- is not related to the applicant by birth, marriage, de facto or same sex relationship, or lives at the applicant's address
- holds a current (unexpired) Australian passport that was issued with at least two years validity
If the guarantor is not an Australian Passport holder he/she must be currently employed in the following approved professional or occupational group and contactable:
1. Chartered Accountants
2. Bank Managers
3. Legal practitioners
4. Chartered professional engineers
6. Registered Medical Practitioners
7. Holders of statutory offices for which an annual salary is payable
9. Police Officers
10. Postal Managers
11. Public Servants – current full-time employees of state or local governments or statutory authorities
12. Teachers – full time
13. Registered veterinary surgeons
Step 6 - Make an appointment to lodge your passport application.
For Passport applications lodged at the Australian Consulate-General, Mumbai a prior appointment is required. You can book your appointment via email firstname.lastname@example.org or phone +91 22 6757 4900.
Step 7 - Lodge your application and pay the fee. Applications must be lodged in person by a parent or the person with parental responsibility at the Australian Consulate-General in Mumbai.
Children aged 16 or 17 must accompany their parent to lodge an application. Children under 16 do not have to attend the passport interview.
Things to bring:
- The completed and signed Australian Passport Overseas Application form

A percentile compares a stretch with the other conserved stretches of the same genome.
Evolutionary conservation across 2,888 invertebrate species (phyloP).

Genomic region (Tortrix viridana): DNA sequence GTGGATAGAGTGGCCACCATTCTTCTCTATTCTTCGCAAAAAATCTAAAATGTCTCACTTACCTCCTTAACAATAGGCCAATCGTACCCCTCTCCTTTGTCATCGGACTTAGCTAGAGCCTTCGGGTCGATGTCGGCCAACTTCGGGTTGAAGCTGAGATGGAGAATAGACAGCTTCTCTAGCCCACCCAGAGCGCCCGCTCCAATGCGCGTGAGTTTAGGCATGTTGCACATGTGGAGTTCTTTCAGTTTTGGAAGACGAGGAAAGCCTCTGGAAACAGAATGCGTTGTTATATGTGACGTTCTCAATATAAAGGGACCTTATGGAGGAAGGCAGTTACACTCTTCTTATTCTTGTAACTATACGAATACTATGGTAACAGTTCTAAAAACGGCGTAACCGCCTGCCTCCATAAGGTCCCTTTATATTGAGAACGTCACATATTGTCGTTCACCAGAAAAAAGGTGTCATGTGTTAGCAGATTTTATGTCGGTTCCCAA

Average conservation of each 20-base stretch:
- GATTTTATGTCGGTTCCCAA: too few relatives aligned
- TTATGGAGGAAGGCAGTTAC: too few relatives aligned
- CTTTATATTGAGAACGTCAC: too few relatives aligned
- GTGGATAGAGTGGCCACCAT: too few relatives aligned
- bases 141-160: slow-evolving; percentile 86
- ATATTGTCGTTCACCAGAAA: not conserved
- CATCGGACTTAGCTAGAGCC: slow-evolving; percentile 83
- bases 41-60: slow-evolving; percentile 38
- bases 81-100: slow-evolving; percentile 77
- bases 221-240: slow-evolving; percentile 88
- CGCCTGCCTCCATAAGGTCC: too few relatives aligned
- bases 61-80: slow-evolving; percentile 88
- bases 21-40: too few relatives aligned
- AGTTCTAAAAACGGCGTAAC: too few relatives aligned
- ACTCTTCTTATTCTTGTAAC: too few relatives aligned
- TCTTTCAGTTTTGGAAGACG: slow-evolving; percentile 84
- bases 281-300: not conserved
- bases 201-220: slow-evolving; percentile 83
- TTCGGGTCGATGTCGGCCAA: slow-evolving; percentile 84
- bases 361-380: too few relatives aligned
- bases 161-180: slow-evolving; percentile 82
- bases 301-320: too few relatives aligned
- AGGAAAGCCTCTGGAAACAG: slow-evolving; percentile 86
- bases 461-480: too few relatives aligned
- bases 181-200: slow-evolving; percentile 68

- Your most recent Australian passport (if you have one)
- Original Birth Certificate of the Child
- Original Australian Citizenship Certificate of the Child (if you have one)
- Original Passport of the parent lodging the application
- Completed B7, B9 and B11 forms. Forms available on https://www.passports.gov.au/forms/Pages/default.aspx
- All Australian OR Foreign Court Orders and any other legal documents pertaining to the child
- Three identical colour photos that are no more than six months old
- A document that supports Applicant’s mother’s family name at her birth e.g. birth certificate, marriage certificate
- Additional Documents (if applicable)
- Passport Fee
- The lodging parent is required to provide an address identification document which should be same as per the current residential address mentioned on the application form. Eg: Aadhaar Card, Bank Statement
If you have completed the form online, print the application and sign and date the application form IN BLACK PEN. Make sure there are no alterations to signatures or dates.
Children aged 10 and over need to sign the application form in the box provided separately from the declaration (which is signed by a parent or a person with parental responsibility).
Fees are set in Australian dollars, and converted into Indian Rupees. The exchange rate is reviewed monthly.
We are only able to accept payment in Indian Rupees. Payment at our office can be made by Credit or Debit Cards.
We do not accept American Express (AMEX) Cards.
Passport Type: Fee
- 5 year validity passport (for applicants up to 15 years of age) INR 9,600 (AUD 215)
- 10 year validity passport (for applicants 16 & 17 years of age) INR 16,200 (AUD 363)
Child passport applications without full consent take longer to process (generally six to eight weeks) so normal turnaround times do not apply. As there is no guarantee the application will be successful, you should not make firm overseas travel plans until you know whether a passport will be issued.